Cultural Kaleidoscope

Exhibition dates: April 29-May 28, 2017
Opening Celebration: Wednesday, May 3, 4:30-7 p.m. Remarks at 6 p.m.

Cultural Kaleidoscope (CK) is a unique artists-in-the-schools program that links Palo Alto, East Palo Alto, and Menlo Park, building bridges through the arts. Moving beyond traditional classroom instruction, CK provides engaging cross-cultural experiences in an integrative visual arts environment. K-5 classrooms from Palo Alto Unified School District and Ravenswood City School District are partnered and connections are fostered between students from diverse backgrounds. Together, these students see works of art during field trips to local museums and make art under the guidance of professional artists. These classes correspond with each other throughout the program, developing writing skills and friendships in the process.

This year, Cultural Kaleidoscope brought art instruction to an entire grade level at one elementary school in the Ravenswood City School District. For this pilot program, a teaching artist facilitated core curriculum-integrated art making in four second grade classes at Brentwood Elementary. Their Cultural Kaleidoscope experience culminates with a field trip to the Palo Alto Art Center to view their artwork on display.

Cultural Kaleidoscope received a 2015 Superintendent’s Award for Excellence in Museum Education, chosen by the State Superintendent of Public Instruction, in conjunction with the California Association of Museums.

Youth Art
Exhibition dates: April 29-May 28, 2017
Opening Celebration: Wednesday, May 3, 4:30-7 p.m. Remarks at 6 p.m.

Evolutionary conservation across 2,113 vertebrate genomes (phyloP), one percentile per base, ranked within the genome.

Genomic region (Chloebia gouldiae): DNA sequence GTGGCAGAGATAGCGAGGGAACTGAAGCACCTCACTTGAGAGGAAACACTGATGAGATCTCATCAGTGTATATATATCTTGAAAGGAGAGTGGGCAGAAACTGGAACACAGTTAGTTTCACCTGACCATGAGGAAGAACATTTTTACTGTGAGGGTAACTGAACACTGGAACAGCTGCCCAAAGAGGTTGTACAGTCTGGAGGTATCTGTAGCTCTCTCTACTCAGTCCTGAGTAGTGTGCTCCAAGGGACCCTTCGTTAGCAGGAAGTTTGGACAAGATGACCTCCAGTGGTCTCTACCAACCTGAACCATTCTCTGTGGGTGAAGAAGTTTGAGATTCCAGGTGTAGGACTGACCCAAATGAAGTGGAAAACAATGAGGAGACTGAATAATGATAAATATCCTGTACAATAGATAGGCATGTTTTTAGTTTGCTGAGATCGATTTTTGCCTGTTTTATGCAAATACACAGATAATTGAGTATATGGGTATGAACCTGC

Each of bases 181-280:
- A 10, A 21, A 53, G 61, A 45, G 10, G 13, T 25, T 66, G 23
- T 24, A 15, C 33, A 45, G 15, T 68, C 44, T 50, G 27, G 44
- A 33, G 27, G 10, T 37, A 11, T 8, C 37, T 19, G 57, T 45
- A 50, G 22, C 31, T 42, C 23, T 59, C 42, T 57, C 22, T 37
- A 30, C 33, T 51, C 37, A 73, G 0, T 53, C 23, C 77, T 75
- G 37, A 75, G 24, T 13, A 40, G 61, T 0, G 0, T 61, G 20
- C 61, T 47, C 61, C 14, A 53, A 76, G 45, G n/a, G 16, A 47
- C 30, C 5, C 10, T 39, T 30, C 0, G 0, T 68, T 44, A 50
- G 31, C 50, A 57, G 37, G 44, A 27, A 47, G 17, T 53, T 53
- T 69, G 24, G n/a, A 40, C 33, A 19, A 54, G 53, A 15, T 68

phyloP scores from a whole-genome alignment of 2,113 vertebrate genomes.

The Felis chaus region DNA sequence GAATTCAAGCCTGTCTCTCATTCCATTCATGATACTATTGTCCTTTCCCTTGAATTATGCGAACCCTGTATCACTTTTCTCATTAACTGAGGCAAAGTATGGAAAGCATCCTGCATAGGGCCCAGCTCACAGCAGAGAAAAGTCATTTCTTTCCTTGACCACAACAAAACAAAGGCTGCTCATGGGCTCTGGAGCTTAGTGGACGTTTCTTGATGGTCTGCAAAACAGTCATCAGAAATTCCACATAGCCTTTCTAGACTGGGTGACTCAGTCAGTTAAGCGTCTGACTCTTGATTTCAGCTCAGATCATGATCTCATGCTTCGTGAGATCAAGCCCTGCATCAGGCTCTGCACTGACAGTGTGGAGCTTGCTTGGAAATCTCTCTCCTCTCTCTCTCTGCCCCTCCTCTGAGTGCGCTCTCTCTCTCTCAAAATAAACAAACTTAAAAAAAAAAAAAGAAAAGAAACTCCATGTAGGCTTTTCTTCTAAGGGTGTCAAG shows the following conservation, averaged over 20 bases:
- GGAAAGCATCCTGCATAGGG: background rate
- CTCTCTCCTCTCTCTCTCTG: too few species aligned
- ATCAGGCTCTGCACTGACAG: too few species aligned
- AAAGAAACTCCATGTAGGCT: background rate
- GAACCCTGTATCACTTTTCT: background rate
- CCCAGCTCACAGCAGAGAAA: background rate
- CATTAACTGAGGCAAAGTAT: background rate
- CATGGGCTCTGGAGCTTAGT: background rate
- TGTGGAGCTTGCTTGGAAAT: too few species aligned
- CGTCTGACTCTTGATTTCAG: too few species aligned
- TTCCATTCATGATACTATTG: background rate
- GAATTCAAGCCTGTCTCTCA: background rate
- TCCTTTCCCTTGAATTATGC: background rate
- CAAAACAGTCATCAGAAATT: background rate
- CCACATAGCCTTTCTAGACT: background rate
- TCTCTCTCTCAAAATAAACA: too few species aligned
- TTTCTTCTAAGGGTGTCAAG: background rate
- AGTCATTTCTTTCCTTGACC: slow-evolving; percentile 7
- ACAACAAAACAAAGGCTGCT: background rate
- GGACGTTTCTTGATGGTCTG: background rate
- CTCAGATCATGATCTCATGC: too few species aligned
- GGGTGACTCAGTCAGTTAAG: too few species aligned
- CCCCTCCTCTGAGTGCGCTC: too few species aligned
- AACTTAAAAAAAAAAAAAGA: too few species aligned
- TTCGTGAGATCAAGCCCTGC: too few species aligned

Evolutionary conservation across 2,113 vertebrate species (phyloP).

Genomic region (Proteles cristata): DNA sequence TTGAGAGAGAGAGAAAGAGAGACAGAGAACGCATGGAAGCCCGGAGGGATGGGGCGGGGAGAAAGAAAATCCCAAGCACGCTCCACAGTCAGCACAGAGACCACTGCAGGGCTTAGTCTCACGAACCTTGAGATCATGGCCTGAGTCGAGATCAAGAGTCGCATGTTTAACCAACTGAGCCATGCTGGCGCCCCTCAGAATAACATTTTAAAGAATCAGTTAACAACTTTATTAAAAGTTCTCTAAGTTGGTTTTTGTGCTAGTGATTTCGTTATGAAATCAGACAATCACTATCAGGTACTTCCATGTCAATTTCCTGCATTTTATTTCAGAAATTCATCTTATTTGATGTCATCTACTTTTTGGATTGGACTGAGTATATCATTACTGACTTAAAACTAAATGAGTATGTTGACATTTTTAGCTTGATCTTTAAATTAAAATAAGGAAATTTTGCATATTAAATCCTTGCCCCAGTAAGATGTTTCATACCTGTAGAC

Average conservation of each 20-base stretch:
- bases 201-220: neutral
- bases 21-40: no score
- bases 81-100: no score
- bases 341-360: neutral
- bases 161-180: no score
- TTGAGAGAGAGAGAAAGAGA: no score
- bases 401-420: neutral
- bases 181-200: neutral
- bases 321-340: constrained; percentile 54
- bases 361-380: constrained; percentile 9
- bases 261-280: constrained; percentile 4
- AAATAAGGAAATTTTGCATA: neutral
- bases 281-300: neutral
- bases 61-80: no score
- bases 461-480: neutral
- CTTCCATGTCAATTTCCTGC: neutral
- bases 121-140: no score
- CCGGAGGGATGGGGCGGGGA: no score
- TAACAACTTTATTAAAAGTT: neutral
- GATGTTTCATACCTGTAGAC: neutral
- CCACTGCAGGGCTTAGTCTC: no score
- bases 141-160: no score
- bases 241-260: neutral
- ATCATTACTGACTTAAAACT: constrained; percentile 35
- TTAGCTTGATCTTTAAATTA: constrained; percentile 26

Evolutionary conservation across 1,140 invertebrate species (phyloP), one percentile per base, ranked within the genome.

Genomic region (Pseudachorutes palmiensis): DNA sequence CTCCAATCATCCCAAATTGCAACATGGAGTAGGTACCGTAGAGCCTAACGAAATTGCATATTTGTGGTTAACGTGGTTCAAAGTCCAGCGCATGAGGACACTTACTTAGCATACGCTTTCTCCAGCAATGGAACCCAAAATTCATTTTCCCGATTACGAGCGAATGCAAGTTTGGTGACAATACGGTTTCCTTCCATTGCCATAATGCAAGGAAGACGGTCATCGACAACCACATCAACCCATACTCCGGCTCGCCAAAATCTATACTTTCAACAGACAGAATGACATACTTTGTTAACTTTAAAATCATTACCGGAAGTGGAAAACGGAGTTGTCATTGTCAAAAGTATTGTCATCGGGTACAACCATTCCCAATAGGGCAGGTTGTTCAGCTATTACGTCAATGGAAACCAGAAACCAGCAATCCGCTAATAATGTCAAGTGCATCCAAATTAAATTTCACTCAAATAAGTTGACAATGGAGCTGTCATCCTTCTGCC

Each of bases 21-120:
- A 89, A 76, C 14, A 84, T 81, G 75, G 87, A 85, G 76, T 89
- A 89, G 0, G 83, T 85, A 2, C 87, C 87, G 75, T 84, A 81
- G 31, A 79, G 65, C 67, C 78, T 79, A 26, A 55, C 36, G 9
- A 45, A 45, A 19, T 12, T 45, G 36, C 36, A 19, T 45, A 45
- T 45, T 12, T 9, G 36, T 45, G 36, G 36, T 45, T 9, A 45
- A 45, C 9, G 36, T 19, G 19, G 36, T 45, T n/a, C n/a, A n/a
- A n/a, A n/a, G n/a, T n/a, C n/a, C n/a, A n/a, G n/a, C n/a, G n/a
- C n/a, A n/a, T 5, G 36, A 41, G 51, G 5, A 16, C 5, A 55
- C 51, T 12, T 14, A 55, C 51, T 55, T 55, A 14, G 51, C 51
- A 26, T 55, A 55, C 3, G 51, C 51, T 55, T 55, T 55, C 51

Humans have always told stories. An ancient Paleolithic hand print on a cave wall signals that “someone was here”, and suggests a narrative. Our stories encourage trust and empathy, connecting us to others and promoting understanding.

Storytelling can be accomplished as successfully with images as with words. Visual stories inspire us to see and think in ways that transcend the limitations of language, encouraging multiple meanings and a diverse range of responses. This is a core value of PAUSD Art Education and we are thrilled to share our students’ visual stories with you. Enjoy!

Creative Ecology:
Mari Andrews

March 17-May 21, 2017

Artist Mari Andrews transformed natural materials that might otherwise go unnoticed into wall-sized sculptures for this exhibition at the Palo Alto Art Center. “My work is always about the beauty of nature and paying attention to what’s around you, and inspiring people to take better care of nature,” says Andrews. “All of the branches in this exhibition come from trees that dropped them during the series of storms this year.”

Andrews’ effort is part of Creative Ecology: Exploring Our Environment with Art, Science, and the Community, an innovative program promoting appreciation of the natural world through scientific inquiry and the creative process. The effort includes artists, educators, and the larger community, and is funded by the Institute of Museum and Library Services and made possible through a partnership between the Palo Alto Art Center and the Palo Alto Junior Museum & Zoo.

Patrick Dougherty: Whiplash


“My affinity for trees as a material seems to come from a childhood spent wandering the forest around Southern Pines, North Carolina. . .When I turned to sculpture as an adult, I was drawn to sticks as a plentiful and renewable resource.”

—Patrick Dougherty

 Whiplash, 2016, by North Carolina Artist Patrick Dougherty was created during a three-week artist residency. His sustainable willow material came from upstate New York, and was shaped in a process similar to basketry, but which the artist describes as akin to drawing. Patrick has created more than 275 monumental, site-specific sculptures on the grounds of museums, universities, botanical gardens, and private residences worldwide. His compelling sculptures evoke woodland architecture or gargantuan nests.

 Whiplash was supported by the Palo Alto Art Center, the Palo Alto Public Art Program, and the Palo Alto Art Center Foundation, with support from William Reller, Pat Bashaw and Eugene Segre, Catharine and Dan Garber, Barbara Jones, Nicki and Pete Moffat, Nancy Mueller, Anne and Craig Taylor, the Acton Family Fund, and more than 40 community donors to the Foundation’s first crowd funding initiative.


Last Updated: Apr 13, 2017